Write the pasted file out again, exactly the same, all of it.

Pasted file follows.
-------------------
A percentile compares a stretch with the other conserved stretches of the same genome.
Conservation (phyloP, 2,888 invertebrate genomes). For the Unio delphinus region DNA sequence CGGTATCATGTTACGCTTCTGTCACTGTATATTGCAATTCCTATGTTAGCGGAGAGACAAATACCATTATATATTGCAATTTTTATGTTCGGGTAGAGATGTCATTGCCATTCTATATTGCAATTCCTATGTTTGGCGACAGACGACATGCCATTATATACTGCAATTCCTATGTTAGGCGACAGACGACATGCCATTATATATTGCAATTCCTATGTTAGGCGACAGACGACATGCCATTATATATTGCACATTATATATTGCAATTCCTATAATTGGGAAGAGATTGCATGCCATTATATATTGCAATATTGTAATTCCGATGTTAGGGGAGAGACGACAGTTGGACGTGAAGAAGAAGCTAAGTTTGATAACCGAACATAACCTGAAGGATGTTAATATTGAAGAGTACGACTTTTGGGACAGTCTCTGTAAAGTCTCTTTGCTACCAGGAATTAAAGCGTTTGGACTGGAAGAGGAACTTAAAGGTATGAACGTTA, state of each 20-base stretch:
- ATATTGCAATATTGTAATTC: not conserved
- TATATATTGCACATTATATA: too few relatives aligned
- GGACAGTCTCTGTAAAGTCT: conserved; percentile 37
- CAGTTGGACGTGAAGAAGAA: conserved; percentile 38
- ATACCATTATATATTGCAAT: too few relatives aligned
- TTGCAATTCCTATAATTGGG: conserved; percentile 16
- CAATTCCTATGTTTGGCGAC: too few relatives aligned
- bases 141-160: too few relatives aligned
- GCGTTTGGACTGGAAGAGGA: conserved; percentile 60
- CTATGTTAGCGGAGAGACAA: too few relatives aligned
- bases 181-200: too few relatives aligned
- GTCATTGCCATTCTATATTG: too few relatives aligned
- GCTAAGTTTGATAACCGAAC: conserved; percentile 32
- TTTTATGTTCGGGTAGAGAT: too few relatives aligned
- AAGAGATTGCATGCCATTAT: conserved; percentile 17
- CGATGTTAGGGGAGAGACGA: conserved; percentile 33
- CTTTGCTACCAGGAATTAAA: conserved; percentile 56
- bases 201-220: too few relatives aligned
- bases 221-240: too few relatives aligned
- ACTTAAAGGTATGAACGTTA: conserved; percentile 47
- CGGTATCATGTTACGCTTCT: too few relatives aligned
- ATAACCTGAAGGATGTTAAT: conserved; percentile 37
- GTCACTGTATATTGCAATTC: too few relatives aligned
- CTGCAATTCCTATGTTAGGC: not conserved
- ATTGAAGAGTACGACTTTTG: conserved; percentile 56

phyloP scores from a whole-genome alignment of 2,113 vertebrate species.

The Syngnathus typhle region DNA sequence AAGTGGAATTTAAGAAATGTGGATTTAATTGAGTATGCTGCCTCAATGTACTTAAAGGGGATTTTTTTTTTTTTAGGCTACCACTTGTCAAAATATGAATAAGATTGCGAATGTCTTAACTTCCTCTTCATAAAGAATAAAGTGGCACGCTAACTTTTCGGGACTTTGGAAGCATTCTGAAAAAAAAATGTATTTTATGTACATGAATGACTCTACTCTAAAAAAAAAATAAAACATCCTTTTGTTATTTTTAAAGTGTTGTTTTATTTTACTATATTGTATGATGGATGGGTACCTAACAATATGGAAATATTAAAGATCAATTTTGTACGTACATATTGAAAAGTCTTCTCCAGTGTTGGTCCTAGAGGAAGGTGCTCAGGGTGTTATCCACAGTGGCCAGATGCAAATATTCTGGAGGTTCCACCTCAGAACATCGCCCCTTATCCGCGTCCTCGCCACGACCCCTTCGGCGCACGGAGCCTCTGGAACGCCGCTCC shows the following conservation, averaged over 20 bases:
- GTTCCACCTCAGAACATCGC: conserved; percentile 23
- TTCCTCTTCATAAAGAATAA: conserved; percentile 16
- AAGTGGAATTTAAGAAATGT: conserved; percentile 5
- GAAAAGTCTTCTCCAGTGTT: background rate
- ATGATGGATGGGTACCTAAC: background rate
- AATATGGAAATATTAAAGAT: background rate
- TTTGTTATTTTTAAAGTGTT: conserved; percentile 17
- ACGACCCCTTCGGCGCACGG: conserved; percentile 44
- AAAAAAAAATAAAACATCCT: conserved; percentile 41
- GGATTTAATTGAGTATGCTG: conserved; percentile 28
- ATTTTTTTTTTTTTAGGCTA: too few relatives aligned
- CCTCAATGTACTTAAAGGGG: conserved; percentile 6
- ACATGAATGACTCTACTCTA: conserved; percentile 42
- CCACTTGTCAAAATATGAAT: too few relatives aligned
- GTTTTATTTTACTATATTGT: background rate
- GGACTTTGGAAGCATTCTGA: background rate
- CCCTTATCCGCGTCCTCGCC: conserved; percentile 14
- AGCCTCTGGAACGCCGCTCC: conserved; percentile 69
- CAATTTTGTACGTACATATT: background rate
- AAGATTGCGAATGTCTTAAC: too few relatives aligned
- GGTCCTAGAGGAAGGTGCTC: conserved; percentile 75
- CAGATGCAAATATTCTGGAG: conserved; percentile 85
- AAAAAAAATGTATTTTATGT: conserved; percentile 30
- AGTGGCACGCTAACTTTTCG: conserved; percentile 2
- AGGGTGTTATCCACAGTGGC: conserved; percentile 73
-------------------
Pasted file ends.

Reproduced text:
A percentile compares a stretch with the other conserved stretches of the same genome.
Conservation (phyloP, 2,888 invertebrate genomes). For the Unio delphinus region DNA sequence CGGTATCATGTTACGCTTCTGTCACTGTATATTGCAATTCCTATGTTAGCGGAGAGACAAATACCATTATATATTGCAATTTTTATGTTCGGGTAGAGATGTCATTGCCATTCTATATTGCAATTCCTATGTTTGGCGACAGACGACATGCCATTATATACTGCAATTCCTATGTTAGGCGACAGACGACATGCCATTATATATTGCAATTCCTATGTTAGGCGACAGACGACATGCCATTATATATTGCACATTATATATTGCAATTCCTATAATTGGGAAGAGATTGCATGCCATTATATATTGCAATATTGTAATTCCGATGTTAGGGGAGAGACGACAGTTGGACGTGAAGAAGAAGCTAAGTTTGATAACCGAACATAACCTGAAGGATGTTAATATTGAAGAGTACGACTTTTGGGACAGTCTCTGTAAAGTCTCTTTGCTACCAGGAATTAAAGCGTTTGGACTGGAAGAGGAACTTAAAGGTATGAACGTTA, state of each 20-base stretch:
- ATATTGCAATATTGTAATTC: not conserved
- TATATATTGCACATTATATA: too few relatives aligned
- GGACAGTCTCTGTAAAGTCT: conserved; percentile 37
- CAGTTGGACGTGAAGAAGAA: conserved; percentile 38
- ATACCATTATATATTGCAAT: too few relatives aligned
- TTGCAATTCCTATAATTGGG: conserved; percentile 16
- CAATTCCTATGTTTGGCGAC: too few relatives aligned
- bases 141-160: too few relatives aligned
- GCGTTTGGACTGGAAGAGGA: conserved; percentile 60
- CTATGTTAGCGGAGAGACAA: too few relatives aligned
- bases 181-200: too few relatives aligned
- GTCATTGCCATTCTATATTG: too few relatives aligned
- GCTAAGTTTGATAACCGAAC: conserved; percentile 32
- TTTTATGTTCGGGTAGAGAT: too few relatives aligned
- AAGAGATTGCATGCCATTAT: conserved; percentile 17
- CGATGTTAGGGGAGAGACGA: conserved; percentile 33
- CTTTGCTACCAGGAATTAAA: conserved; percentile 56
- bases 201-220: too few relatives aligned
- bases 221-240: too few relatives aligned
- ACTTAAAGGTATGAACGTTA: conserved; percentile 47
- CGGTATCATGTTACGCTTCT: too few relatives aligned
- ATAACCTGAAGGATGTTAAT: conserved; percentile 37
- GTCACTGTATATTGCAATTC: too few relatives aligned
- CTGCAATTCCTATGTTAGGC: not conserved
- ATTGAAGAGTACGACTTTTG: conserved; percentile 56

phyloP scores from a whole-genome alignment of 2,113 vertebrate species.

The Syngnathus typhle region DNA sequence AAGTGGAATTTAAGAAATGTGGATTTAATTGAGTATGCTGCCTCAATGTACTTAAAGGGGATTTTTTTTTTTTTAGGCTACCACTTGTCAAAATATGAATAAGATTGCGAATGTCTTAACTTCCTCTTCATAAAGAATAAAGTGGCACGCTAACTTTTCGGGACTTTGGAAGCATTCTGAAAAAAAAATGTATTTTATGTACATGAATGACTCTACTCTAAAAAAAAAATAAAACATCCTTTTGTTATTTTTAAAGTGTTGTTTTATTTTACTATATTGTATGATGGATGGGTACCTAACAATATGGAAATATTAAAGATCAATTTTGTACGTACATATTGAAAAGTCTTCTCCAGTGTTGGTCCTAGAGGAAGGTGCTCAGGGTGTTATCCACAGTGGCCAGATGCAAATATTCTGGAGGTTCCACCTCAGAACATCGCCCCTTATCCGCGTCCTCGCCACGACCCCTTCGGCGCACGGAGCCTCTGGAACGCCGCTCC shows the following conservation, averaged over 20 bases:
- GTTCCACCTCAGAACATCGC: conserved; percentile 23
- TTCCTCTTCATAAAGAATAA: conserved; percentile 16
- AAGTGGAATTTAAGAAATGT: conserved; percentile 5
- GAAAAGTCTTCTCCAGTGTT: background rate
- ATGATGGATGGGTACCTAAC: background rate
- AATATGGAAATATTAAAGAT: background rate
- TTTGTTATTTTTAAAGTGTT: conserved; percentile 17
- ACGACCCCTTCGGCGCACGG: conserved; percentile 44
- AAAAAAAAATAAAACATCCT: conserved; percentile 41
- GGATTTAATTGAGTATGCTG: conserved; percentile 28
- ATTTTTTTTTTTTTAGGCTA: too few relatives aligned
- CCTCAATGTACTTAAAGGGG: conserved; percentile 6
- ACATGAATGACTCTACTCTA: conserved; percentile 42
- CCACTTGTCAAAATATGAAT: too few relatives aligned
- GTTTTATTTTACTATATTGT: background rate
- GGACTTTGGAAGCATTCTGA: background rate
- CCCTTATCCGCGTCCTCGCC: conserved; percentile 14
- AGCCTCTGGAACGCCGCTCC: conserved; percentile 69
- CAATTTTGTACGTACATATT: background rate
- AAGATTGCGAATGTCTTAAC: too few relatives aligned
- GGTCCTAGAGGAAGGTGCTC: conserved; percentile 75
- CAGATGCAAATATTCTGGAG: conserved; percentile 85
- AAAAAAAATGTATTTTATGT: conserved; percentile 30
- AGTGGCACGCTAACTTTTCG: conserved; percentile 2
- AGGGTGTTATCCACAGTGGC: conserved; percentile 73